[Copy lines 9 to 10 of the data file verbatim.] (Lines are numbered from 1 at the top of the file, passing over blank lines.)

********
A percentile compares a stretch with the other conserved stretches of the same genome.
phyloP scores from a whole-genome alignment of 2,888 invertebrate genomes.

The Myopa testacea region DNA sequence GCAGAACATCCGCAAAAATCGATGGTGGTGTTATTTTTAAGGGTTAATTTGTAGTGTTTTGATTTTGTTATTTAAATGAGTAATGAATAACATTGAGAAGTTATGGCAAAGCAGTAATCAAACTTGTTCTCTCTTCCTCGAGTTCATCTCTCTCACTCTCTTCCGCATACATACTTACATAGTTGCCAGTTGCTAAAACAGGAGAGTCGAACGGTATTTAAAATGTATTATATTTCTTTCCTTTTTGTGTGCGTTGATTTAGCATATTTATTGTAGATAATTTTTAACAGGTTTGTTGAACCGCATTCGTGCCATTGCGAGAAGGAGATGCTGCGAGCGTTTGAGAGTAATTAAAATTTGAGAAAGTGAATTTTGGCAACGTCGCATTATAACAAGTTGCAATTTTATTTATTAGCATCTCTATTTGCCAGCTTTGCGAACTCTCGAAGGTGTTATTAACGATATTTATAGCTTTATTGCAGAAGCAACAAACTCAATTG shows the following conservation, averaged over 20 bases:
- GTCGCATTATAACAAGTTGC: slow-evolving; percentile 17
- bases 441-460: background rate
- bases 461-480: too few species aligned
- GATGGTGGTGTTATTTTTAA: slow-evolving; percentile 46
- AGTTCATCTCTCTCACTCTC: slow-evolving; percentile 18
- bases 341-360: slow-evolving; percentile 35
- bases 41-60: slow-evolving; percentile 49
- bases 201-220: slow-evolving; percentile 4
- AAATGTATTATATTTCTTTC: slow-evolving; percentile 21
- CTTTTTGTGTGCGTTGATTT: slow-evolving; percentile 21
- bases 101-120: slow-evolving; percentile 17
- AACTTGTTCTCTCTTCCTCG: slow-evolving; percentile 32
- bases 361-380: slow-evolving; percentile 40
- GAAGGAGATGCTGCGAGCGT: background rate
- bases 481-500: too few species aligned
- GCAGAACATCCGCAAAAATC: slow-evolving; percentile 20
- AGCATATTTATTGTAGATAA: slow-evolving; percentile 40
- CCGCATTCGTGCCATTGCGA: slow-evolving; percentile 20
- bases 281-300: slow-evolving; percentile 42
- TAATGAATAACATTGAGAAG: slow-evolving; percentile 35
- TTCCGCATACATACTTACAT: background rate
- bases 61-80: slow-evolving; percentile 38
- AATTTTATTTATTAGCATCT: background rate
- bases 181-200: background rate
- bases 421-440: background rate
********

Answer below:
- bases 341-360: slow-evolving; percentile 35
- bases 41-60: slow-evolving; percentile 49